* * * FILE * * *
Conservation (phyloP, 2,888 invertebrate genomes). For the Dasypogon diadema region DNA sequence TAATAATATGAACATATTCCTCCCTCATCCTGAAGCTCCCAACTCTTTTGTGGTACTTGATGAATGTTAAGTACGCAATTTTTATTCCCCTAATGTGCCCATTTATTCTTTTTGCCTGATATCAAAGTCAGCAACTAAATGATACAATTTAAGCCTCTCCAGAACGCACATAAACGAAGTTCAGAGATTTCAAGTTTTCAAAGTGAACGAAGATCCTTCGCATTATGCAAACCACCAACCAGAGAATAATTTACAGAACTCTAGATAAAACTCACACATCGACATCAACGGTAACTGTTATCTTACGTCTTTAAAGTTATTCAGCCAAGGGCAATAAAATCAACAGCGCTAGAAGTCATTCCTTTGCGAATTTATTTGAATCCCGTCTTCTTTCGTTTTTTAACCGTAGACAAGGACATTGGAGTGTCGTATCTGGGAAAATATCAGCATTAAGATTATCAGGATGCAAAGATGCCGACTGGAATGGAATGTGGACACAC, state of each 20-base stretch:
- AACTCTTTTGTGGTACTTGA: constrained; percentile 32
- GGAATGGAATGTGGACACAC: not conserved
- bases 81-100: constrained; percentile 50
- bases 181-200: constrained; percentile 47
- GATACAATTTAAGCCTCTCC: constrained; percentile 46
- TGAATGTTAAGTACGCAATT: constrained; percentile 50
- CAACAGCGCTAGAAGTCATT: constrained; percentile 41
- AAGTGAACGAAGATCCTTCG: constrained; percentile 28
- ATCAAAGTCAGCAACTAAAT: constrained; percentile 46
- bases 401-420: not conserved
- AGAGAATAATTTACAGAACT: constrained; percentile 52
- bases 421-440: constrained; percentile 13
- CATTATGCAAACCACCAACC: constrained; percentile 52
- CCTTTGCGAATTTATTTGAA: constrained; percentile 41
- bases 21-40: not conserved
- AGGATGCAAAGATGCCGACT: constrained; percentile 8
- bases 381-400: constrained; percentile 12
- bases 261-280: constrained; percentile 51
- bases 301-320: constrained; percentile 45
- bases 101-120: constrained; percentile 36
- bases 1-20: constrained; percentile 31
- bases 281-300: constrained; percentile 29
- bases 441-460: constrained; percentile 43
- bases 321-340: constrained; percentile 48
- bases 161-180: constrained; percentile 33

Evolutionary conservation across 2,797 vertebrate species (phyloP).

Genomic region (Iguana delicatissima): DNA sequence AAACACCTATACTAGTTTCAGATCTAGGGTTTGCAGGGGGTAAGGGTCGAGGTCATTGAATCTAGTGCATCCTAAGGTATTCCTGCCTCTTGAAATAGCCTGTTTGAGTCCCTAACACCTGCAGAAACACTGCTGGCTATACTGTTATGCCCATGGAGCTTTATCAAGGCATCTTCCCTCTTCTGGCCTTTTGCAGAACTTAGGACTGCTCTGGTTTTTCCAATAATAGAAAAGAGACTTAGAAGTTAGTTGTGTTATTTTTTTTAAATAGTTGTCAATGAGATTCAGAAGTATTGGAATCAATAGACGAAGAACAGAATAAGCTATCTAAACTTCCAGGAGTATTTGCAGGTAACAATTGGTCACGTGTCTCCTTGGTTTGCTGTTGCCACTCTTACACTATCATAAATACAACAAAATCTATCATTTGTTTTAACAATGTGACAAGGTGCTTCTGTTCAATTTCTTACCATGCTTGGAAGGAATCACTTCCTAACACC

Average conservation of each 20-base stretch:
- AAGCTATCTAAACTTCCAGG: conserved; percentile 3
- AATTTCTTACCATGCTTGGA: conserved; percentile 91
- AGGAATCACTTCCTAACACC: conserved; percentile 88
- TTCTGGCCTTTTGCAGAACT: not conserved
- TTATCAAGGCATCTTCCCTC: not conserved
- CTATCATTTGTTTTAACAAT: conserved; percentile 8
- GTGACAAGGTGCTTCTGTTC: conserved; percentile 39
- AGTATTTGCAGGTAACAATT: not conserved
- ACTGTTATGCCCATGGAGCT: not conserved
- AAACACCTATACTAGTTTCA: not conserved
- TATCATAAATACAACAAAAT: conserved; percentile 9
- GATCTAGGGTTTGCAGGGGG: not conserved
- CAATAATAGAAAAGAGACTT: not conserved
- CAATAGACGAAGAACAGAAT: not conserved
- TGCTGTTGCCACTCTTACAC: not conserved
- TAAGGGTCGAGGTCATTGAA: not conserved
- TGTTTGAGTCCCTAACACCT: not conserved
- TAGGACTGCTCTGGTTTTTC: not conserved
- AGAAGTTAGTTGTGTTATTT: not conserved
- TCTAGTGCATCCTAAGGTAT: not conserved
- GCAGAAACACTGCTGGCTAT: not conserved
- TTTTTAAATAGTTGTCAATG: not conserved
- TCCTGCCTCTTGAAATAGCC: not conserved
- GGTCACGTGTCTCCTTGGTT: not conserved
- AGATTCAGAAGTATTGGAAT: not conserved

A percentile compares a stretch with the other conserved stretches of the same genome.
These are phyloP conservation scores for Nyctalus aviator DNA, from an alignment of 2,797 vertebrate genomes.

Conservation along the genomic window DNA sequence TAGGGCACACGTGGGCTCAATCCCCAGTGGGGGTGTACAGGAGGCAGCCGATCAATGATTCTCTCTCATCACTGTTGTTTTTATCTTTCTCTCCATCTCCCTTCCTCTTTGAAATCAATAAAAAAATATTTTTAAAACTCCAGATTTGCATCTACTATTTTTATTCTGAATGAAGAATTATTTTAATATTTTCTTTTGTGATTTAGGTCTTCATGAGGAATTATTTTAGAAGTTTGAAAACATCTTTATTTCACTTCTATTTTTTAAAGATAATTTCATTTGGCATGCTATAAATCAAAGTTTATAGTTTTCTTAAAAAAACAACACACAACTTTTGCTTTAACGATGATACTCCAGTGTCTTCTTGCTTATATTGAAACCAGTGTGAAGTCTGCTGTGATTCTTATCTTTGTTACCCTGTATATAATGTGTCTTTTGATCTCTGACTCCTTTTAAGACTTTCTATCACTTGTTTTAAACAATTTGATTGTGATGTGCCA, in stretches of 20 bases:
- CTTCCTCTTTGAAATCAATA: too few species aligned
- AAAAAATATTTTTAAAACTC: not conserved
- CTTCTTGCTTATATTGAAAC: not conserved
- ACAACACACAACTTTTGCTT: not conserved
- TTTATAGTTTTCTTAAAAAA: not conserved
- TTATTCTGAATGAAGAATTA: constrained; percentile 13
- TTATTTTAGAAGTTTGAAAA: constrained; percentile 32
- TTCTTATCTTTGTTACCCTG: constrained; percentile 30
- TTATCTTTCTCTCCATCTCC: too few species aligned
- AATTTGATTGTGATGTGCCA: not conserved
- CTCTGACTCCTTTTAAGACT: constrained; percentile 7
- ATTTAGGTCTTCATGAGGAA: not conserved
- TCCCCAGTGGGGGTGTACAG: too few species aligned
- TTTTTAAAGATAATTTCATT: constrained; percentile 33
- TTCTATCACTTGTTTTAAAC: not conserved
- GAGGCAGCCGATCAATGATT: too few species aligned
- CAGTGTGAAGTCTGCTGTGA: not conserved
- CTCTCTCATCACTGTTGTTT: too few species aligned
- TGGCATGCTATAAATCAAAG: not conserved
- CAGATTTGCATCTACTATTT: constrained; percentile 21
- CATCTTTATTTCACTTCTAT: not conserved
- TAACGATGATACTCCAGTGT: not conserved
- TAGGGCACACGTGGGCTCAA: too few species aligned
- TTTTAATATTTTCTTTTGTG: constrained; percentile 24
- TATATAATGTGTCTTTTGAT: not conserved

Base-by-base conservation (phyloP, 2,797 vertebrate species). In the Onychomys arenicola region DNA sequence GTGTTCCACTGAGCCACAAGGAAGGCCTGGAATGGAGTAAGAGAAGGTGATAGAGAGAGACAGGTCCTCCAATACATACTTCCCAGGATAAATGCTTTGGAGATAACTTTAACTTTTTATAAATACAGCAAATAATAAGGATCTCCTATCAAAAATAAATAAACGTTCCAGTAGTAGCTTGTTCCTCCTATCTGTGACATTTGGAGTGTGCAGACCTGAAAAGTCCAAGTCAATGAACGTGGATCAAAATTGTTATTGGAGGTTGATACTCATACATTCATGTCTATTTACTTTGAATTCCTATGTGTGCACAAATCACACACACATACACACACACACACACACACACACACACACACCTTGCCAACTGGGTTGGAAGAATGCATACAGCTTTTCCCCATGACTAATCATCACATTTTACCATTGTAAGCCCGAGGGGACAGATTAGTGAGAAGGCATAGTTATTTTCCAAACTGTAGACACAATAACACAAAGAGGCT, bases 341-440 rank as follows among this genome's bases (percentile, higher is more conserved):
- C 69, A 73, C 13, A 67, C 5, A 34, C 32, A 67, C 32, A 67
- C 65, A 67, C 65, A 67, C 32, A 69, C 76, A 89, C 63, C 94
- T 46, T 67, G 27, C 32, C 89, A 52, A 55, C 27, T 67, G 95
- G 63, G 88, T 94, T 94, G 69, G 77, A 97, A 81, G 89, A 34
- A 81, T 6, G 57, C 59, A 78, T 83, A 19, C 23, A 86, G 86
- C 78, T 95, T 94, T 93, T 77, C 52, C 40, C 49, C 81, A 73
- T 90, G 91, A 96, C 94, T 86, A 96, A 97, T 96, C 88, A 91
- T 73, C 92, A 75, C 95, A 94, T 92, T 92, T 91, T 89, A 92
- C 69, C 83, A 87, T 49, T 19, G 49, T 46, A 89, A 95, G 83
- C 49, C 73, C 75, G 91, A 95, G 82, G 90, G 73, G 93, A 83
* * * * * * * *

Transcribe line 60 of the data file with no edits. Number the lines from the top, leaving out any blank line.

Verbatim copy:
- CTTCTTGCTTATATTGAAAC: not conserved